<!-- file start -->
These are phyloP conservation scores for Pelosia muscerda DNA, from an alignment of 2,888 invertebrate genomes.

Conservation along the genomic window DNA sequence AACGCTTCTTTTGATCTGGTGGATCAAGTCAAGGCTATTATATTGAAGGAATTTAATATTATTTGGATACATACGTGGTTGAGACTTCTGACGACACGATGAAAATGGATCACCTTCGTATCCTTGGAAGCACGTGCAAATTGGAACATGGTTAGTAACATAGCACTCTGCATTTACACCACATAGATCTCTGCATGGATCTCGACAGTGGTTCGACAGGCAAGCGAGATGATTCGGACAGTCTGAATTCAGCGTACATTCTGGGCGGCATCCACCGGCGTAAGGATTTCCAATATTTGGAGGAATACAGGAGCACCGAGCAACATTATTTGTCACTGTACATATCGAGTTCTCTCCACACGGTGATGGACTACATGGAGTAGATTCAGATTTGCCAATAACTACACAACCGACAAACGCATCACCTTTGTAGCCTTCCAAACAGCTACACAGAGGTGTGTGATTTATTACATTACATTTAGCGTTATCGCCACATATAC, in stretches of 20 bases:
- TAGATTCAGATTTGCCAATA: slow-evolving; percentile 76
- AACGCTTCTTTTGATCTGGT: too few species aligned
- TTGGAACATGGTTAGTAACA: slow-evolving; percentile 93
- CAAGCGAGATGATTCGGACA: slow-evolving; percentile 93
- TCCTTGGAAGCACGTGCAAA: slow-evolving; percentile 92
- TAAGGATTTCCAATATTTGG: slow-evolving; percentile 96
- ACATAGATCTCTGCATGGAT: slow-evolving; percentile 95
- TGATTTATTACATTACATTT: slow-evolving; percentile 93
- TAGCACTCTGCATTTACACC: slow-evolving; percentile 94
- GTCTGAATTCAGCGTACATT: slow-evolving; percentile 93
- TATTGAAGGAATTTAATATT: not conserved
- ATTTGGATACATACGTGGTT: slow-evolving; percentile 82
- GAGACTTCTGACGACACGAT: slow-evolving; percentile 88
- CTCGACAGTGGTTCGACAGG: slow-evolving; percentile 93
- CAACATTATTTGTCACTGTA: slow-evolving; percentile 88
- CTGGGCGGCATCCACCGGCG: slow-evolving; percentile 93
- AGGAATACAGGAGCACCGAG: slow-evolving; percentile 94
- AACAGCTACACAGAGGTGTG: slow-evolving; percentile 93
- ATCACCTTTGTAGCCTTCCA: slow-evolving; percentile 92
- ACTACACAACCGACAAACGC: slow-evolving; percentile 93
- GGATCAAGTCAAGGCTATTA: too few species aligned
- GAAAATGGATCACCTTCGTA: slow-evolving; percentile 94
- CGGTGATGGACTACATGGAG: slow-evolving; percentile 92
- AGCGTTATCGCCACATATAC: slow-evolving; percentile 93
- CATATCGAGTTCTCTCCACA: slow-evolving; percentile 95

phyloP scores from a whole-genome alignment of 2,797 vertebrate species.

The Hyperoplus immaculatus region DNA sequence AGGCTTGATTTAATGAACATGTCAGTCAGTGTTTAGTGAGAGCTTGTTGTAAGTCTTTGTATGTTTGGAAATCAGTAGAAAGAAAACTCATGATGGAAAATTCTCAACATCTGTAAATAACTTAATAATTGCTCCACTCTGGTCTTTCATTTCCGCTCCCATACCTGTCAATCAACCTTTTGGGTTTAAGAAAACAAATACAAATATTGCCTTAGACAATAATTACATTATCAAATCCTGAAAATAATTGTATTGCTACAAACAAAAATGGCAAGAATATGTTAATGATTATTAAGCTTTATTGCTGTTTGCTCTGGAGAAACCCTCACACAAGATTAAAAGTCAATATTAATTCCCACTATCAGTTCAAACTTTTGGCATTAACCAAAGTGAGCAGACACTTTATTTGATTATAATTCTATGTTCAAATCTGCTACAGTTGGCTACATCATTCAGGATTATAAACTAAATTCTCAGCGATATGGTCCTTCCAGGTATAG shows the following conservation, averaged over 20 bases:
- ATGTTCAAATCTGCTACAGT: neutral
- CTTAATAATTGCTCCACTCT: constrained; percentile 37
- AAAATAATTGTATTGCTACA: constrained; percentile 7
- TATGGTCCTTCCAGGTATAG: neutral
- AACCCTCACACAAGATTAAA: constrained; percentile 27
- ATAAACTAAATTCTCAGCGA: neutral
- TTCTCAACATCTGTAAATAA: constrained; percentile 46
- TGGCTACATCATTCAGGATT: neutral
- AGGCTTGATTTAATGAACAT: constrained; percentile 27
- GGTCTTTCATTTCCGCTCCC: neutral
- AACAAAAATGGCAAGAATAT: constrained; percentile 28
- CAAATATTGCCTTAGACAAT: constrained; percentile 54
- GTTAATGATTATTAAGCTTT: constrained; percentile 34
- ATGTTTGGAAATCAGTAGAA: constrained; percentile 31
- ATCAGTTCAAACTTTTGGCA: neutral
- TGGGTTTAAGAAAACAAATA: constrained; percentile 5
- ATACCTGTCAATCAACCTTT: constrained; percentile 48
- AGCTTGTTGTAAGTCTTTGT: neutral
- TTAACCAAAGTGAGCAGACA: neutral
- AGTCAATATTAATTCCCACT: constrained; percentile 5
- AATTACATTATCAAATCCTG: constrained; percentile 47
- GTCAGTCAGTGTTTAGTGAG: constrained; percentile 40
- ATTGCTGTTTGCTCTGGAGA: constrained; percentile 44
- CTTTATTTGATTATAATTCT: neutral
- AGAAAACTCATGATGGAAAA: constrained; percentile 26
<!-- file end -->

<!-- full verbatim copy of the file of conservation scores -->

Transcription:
These are phyloP conservation scores for Pelosia muscerda DNA, from an alignment of 2,888 invertebrate genomes.

Conservation along the genomic window DNA sequence AACGCTTCTTTTGATCTGGTGGATCAAGTCAAGGCTATTATATTGAAGGAATTTAATATTATTTGGATACATACGTGGTTGAGACTTCTGACGACACGATGAAAATGGATCACCTTCGTATCCTTGGAAGCACGTGCAAATTGGAACATGGTTAGTAACATAGCACTCTGCATTTACACCACATAGATCTCTGCATGGATCTCGACAGTGGTTCGACAGGCAAGCGAGATGATTCGGACAGTCTGAATTCAGCGTACATTCTGGGCGGCATCCACCGGCGTAAGGATTTCCAATATTTGGAGGAATACAGGAGCACCGAGCAACATTATTTGTCACTGTACATATCGAGTTCTCTCCACACGGTGATGGACTACATGGAGTAGATTCAGATTTGCCAATAACTACACAACCGACAAACGCATCACCTTTGTAGCCTTCCAAACAGCTACACAGAGGTGTGTGATTTATTACATTACATTTAGCGTTATCGCCACATATAC, in stretches of 20 bases:
- TAGATTCAGATTTGCCAATA: slow-evolving; percentile 76
- AACGCTTCTTTTGATCTGGT: too few species aligned
- TTGGAACATGGTTAGTAACA: slow-evolving; percentile 93
- CAAGCGAGATGATTCGGACA: slow-evolving; percentile 93
- TCCTTGGAAGCACGTGCAAA: slow-evolving; percentile 92
- TAAGGATTTCCAATATTTGG: slow-evolving; percentile 96
- ACATAGATCTCTGCATGGAT: slow-evolving; percentile 95
- TGATTTATTACATTACATTT: slow-evolving; percentile 93
- TAGCACTCTGCATTTACACC: slow-evolving; percentile 94
- GTCTGAATTCAGCGTACATT: slow-evolving; percentile 93
- TATTGAAGGAATTTAATATT: not conserved
- ATTTGGATACATACGTGGTT: slow-evolving; percentile 82
- GAGACTTCTGACGACACGAT: slow-evolving; percentile 88
- CTCGACAGTGGTTCGACAGG: slow-evolving; percentile 93
- CAACATTATTTGTCACTGTA: slow-evolving; percentile 88
- CTGGGCGGCATCCACCGGCG: slow-evolving; percentile 93
- AGGAATACAGGAGCACCGAG: slow-evolving; percentile 94
- AACAGCTACACAGAGGTGTG: slow-evolving; percentile 93
- ATCACCTTTGTAGCCTTCCA: slow-evolving; percentile 92
- ACTACACAACCGACAAACGC: slow-evolving; percentile 93
- GGATCAAGTCAAGGCTATTA: too few species aligned
- GAAAATGGATCACCTTCGTA: slow-evolving; percentile 94
- CGGTGATGGACTACATGGAG: slow-evolving; percentile 92
- AGCGTTATCGCCACATATAC: slow-evolving; percentile 93
- CATATCGAGTTCTCTCCACA: slow-evolving; percentile 95

phyloP scores from a whole-genome alignment of 2,797 vertebrate species.

The Hyperoplus immaculatus region DNA sequence AGGCTTGATTTAATGAACATGTCAGTCAGTGTTTAGTGAGAGCTTGTTGTAAGTCTTTGTATGTTTGGAAATCAGTAGAAAGAAAACTCATGATGGAAAATTCTCAACATCTGTAAATAACTTAATAATTGCTCCACTCTGGTCTTTCATTTCCGCTCCCATACCTGTCAATCAACCTTTTGGGTTTAAGAAAACAAATACAAATATTGCCTTAGACAATAATTACATTATCAAATCCTGAAAATAATTGTATTGCTACAAACAAAAATGGCAAGAATATGTTAATGATTATTAAGCTTTATTGCTGTTTGCTCTGGAGAAACCCTCACACAAGATTAAAAGTCAATATTAATTCCCACTATCAGTTCAAACTTTTGGCATTAACCAAAGTGAGCAGACACTTTATTTGATTATAATTCTATGTTCAAATCTGCTACAGTTGGCTACATCATTCAGGATTATAAACTAAATTCTCAGCGATATGGTCCTTCCAGGTATAG shows the following conservation, averaged over 20 bases:
- ATGTTCAAATCTGCTACAGT: neutral
- CTTAATAATTGCTCCACTCT: constrained; percentile 37
- AAAATAATTGTATTGCTACA: constrained; percentile 7
- TATGGTCCTTCCAGGTATAG: neutral
- AACCCTCACACAAGATTAAA: constrained; percentile 27
- ATAAACTAAATTCTCAGCGA: neutral
- TTCTCAACATCTGTAAATAA: constrained; percentile 46
- TGGCTACATCATTCAGGATT: neutral
- AGGCTTGATTTAATGAACAT: constrained; percentile 27
- GGTCTTTCATTTCCGCTCCC: neutral
- AACAAAAATGGCAAGAATAT: constrained; percentile 28
- CAAATATTGCCTTAGACAAT: constrained; percentile 54
- GTTAATGATTATTAAGCTTT: constrained; percentile 34
- ATGTTTGGAAATCAGTAGAA: constrained; percentile 31
- ATCAGTTCAAACTTTTGGCA: neutral
- TGGGTTTAAGAAAACAAATA: constrained; percentile 5
- ATACCTGTCAATCAACCTTT: constrained; percentile 48
- AGCTTGTTGTAAGTCTTTGT: neutral
- TTAACCAAAGTGAGCAGACA: neutral
- AGTCAATATTAATTCCCACT: constrained; percentile 5
- AATTACATTATCAAATCCTG: constrained; percentile 47
- GTCAGTCAGTGTTTAGTGAG: constrained; percentile 40
- ATTGCTGTTTGCTCTGGAGA: constrained; percentile 44
- CTTTATTTGATTATAATTCT: neutral
- AGAAAACTCATGATGGAAAA: constrained; percentile 26